Superstition has it that the first day of a new year is symbolic of how the rest of the year will play out. If you sleep late, you’ll do that throughout the year. If you are productive, happy and polite, you will be so for the rest of the year. In the same vein, what you eat on the first day of the year may determine what and how you will eat all year — and may also have a hand in what life may bring your way.
Some foods are said to symbolize abundance and good fortune: black-eyed peas because they are so plentiful; greens because they are the color of money; lentils because they are coin-shaped; cornbread because it is the color of gold; and fish because they swim in schools and their scales look like coins. Pork is said to represent progress because pigs move forward when they eat. Round cakes represent coming full circle and often have a trinket baked in them; whoever gets the trinket will have good luck. Long noodles represent longevity. Round fruits, especially those with lots of seeds such as pomegranates, symbolize fertility and abundance.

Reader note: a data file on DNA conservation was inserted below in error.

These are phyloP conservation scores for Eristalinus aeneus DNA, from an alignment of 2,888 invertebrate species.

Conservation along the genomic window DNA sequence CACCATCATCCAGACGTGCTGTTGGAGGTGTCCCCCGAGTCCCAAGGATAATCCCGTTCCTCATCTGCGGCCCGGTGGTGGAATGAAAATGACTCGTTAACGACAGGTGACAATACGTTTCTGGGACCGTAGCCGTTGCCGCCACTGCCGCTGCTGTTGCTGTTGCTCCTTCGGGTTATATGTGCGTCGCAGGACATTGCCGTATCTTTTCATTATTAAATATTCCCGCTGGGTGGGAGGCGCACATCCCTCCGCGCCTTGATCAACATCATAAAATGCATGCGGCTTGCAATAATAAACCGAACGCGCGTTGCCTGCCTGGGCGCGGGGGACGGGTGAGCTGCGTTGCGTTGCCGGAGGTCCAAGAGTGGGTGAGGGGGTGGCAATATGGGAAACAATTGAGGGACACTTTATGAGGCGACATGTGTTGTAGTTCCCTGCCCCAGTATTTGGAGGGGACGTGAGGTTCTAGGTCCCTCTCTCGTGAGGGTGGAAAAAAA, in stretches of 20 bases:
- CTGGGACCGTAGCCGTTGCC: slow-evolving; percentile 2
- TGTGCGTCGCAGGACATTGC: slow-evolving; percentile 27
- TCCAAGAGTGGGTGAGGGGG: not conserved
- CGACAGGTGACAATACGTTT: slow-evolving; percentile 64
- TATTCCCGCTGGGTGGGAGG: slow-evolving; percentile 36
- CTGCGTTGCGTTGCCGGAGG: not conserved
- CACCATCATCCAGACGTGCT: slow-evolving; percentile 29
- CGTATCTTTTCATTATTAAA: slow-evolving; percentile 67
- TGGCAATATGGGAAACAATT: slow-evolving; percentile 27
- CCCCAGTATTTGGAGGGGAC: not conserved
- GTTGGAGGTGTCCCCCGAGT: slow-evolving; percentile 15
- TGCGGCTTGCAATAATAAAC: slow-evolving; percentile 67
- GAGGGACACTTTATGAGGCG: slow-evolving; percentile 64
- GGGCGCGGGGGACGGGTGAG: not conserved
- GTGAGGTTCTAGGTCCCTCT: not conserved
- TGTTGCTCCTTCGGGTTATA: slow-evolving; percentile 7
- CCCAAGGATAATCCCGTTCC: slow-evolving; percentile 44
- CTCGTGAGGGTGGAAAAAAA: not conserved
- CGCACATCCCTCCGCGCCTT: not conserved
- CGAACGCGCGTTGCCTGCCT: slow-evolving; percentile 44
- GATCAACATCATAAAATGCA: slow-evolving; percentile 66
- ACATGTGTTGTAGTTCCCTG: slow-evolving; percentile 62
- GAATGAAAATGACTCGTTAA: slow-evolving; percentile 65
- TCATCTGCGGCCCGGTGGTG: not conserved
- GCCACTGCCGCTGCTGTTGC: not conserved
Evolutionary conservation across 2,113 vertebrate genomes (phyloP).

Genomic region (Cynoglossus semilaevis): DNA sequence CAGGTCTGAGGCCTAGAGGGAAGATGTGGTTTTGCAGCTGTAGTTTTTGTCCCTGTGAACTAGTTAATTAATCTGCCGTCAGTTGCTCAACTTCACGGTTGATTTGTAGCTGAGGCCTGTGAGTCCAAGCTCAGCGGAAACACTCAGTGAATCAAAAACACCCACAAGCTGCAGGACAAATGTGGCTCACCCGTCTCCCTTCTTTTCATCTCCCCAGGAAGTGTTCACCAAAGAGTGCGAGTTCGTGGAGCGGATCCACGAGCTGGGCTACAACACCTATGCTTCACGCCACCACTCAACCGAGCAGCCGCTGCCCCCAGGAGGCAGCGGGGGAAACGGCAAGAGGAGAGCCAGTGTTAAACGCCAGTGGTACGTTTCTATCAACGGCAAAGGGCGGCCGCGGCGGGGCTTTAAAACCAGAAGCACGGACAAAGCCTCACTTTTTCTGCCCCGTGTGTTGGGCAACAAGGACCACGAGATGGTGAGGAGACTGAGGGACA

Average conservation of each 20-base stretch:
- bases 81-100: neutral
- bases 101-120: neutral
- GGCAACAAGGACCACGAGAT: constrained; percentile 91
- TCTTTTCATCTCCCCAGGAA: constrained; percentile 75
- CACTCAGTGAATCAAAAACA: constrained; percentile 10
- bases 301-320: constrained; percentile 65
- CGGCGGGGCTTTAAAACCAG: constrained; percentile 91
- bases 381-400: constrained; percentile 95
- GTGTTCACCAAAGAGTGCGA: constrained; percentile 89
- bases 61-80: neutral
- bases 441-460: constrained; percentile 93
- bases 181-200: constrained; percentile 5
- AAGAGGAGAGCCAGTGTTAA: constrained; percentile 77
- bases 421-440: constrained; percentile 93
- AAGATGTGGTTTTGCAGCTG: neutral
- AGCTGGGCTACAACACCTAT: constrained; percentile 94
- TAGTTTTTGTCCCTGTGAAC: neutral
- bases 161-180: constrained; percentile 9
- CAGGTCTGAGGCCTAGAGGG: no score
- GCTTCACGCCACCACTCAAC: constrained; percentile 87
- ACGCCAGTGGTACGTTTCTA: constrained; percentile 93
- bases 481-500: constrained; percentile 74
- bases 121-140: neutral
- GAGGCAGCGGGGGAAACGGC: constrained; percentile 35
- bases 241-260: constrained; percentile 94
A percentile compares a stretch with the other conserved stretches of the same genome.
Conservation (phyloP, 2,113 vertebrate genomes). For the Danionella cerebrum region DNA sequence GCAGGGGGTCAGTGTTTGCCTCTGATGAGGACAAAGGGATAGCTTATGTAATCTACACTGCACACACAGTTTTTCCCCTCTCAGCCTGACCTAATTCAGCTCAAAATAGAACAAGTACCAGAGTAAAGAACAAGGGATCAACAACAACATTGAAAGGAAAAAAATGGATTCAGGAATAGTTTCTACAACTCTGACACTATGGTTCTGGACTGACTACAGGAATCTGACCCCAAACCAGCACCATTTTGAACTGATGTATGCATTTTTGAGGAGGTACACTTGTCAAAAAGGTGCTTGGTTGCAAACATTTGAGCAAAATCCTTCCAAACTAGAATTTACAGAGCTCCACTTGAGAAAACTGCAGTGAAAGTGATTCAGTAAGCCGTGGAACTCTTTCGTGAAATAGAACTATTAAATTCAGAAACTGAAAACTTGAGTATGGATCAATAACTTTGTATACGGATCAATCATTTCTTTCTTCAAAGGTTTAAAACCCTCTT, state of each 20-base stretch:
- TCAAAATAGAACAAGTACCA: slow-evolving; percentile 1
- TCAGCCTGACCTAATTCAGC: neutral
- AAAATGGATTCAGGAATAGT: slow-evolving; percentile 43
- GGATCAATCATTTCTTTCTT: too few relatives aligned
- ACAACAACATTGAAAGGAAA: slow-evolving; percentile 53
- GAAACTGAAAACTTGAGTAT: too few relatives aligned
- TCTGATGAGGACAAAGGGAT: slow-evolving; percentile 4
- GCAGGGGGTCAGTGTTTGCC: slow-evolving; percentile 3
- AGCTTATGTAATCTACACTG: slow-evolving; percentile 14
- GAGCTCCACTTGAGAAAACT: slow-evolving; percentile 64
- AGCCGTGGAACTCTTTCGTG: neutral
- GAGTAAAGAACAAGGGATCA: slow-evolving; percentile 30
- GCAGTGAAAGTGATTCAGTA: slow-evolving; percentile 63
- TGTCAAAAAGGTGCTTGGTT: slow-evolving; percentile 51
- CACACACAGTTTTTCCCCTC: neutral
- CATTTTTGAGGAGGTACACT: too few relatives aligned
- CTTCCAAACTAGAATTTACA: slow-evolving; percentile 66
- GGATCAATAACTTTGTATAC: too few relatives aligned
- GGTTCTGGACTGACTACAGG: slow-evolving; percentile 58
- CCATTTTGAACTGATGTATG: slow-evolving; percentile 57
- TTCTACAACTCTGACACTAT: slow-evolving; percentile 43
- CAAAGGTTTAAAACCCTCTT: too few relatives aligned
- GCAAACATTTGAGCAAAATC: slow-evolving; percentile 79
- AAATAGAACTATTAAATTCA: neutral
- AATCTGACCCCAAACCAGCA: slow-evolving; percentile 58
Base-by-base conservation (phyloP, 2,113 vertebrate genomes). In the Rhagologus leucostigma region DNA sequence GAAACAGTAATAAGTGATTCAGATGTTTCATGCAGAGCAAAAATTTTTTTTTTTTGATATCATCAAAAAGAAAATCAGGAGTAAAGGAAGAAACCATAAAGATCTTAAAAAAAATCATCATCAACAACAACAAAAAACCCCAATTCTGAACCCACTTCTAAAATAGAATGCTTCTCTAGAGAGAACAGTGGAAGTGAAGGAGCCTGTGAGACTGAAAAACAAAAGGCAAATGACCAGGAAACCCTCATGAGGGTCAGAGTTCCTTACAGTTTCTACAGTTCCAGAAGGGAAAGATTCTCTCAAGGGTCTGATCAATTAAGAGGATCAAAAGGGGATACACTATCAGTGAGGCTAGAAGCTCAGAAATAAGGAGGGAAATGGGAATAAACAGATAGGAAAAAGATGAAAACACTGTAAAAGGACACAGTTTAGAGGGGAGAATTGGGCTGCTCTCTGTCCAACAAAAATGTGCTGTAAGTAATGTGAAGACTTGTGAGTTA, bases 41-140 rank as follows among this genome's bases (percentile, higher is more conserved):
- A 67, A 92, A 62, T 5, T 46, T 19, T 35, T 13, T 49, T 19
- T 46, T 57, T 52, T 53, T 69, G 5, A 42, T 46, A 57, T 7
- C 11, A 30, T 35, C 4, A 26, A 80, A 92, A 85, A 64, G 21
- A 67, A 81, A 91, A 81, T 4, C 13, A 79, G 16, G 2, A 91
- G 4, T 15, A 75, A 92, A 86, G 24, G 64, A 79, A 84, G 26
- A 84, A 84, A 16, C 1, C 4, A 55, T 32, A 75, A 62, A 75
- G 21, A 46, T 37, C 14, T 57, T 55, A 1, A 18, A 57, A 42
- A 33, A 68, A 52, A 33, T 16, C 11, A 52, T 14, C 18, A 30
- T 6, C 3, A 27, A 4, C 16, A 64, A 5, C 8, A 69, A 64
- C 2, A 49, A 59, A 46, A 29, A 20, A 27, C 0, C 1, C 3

In the South they eat Hoppin’ John, collard greens and cornbread in keeping with the saying, “peas for pennies, green for dollars and cornbread for gold.” In Germany and Eastern Europe they eat pork and sauerkraut. In the Philippines they eat 12 round fruits, one for each month of the year. In Spain they eat one grape for each stroke of midnight. In Scandinavia they eat herring. Throughout Asia they eat long noodles, being careful not to break the noodles because that would be bad luck; in Japan it’s udon and ramen, while in China it’s lo mein.
In deciding what to eat come New Year’s Day, you may want to keep these ingredients in mind. Here are 46 recipes that include one or more of these symbols of good fortune.